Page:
And there lies the nub of the issue. Colleges can't really prepare this category of teenager for the labour market, because what they really need is work experience. Yet employers are reluctant to shoulder the responsibility. When I asked Wilson why he thought companies no longer wanted to train school leavers, he shrugged: "You tell me." Perhaps our casualised labour market is to blame. Perhaps there just aren't as many unskilled "starter" jobs as there used to be. But the fact remains that each year thousands of teenagers who should be stepping out into the labour market are instead being encouraged to follow hopeless dreams that - for all but a very few - will end in disappointment.

What becomes of them after they learn the truth? Do they eventually settle down to humdrum jobs, as Wilson suggested they might? My mind kept returning to a conversation I had not long ago in the café at a Morrison's supermarket. I was talking to a young man who had left school at 16 to study performing arts, but who was now unemployed.

“What about here?" I suggested. "You could work here." But my friend had been encouraged to believe he was destined for higher things.
“I wouldn't work in a supermarket. I worked in Tesco and it was the most boring thing in the world," he told me. "Helping people with carrier bags. I'm above that level." The trouble was, the labour market didn't seem to agree.

Fran Abrams will investigate the vocational education system on BBC Radio 4's "Analysis" programme on 5 October (8.30pm)

Her book "Learning to Fail" will be published by Routledge on 7 October (£18.99)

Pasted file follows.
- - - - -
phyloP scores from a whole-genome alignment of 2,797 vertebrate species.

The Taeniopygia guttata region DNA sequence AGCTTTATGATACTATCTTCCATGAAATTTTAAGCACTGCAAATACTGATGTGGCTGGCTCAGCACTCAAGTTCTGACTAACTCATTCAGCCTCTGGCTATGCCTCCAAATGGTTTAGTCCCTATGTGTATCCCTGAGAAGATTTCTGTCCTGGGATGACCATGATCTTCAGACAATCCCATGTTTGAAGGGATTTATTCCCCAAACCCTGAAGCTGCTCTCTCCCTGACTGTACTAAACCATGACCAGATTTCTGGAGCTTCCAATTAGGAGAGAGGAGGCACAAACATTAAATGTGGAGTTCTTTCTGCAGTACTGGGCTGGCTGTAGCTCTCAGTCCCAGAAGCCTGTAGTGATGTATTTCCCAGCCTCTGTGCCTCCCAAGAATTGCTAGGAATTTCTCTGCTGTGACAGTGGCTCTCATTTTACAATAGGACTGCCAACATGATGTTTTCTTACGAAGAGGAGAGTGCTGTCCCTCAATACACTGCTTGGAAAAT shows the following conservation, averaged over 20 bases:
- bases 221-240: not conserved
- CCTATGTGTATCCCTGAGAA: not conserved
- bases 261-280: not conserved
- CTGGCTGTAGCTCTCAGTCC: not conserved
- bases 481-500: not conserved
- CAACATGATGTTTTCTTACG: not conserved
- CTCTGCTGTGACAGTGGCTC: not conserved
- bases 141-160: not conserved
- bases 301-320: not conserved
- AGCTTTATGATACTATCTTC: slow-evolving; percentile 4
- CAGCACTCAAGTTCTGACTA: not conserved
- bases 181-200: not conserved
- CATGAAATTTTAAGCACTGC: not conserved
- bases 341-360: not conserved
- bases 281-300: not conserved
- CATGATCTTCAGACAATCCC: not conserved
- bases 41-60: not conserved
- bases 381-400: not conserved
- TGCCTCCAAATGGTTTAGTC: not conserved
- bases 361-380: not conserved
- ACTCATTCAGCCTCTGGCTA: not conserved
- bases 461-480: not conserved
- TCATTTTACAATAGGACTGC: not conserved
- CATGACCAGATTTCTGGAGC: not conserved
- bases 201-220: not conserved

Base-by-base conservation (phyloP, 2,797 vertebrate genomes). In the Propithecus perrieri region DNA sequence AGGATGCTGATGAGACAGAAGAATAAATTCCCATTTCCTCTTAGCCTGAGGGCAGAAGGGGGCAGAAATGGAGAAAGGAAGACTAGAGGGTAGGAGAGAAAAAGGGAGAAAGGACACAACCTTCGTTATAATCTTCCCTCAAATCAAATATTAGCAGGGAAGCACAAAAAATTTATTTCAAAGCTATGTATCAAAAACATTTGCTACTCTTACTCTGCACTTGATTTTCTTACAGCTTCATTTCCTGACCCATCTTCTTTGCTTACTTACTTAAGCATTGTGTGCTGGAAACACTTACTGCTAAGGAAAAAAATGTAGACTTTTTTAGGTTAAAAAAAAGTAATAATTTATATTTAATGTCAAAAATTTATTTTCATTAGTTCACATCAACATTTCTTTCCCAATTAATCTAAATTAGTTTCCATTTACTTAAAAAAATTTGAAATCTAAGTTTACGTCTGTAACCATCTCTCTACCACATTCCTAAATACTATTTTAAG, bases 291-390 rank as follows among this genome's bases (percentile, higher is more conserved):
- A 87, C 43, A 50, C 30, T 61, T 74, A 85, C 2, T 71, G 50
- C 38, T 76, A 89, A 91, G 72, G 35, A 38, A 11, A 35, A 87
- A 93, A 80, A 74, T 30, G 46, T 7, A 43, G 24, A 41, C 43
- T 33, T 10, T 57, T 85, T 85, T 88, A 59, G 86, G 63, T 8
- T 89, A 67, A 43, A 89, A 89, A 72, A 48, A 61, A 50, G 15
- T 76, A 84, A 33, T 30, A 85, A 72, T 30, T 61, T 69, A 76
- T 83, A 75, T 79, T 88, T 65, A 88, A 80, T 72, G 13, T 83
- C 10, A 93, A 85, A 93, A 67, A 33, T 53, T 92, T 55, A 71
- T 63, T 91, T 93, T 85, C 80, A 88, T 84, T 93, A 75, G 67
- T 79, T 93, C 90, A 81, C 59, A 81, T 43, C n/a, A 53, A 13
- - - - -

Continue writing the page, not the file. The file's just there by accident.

This article first appeared in the 05 October 2009 issue of the New Statesman, The tories/the people

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Fitter, dumber, more productive

How the craze for Apple Watches, Fitbits and other wearable tech devices revives the old and discredited science of behaviourism.

When Tim Cook unveiled the latest operating system for the Apple Watch in June, he described the product in a remarkable way. This is no longer just a wrist-mounted gadget for checking your email and social media notifications; it is now “the ultimate device for a healthy life”.

With the watch’s fitness-tracking and heart rate-sensor features to the fore, Cook explained how its Activity and Workout apps have been retooled to provide greater “motivation”. A new Breathe app encourages the user to take time out during the day for deep breathing sessions. Oh yes, this watch has an app that notifies you when it’s time to breathe. The paradox is that if you have zero motivation and don’t know when to breathe in the first place, you probably won’t survive long enough to buy an Apple Watch.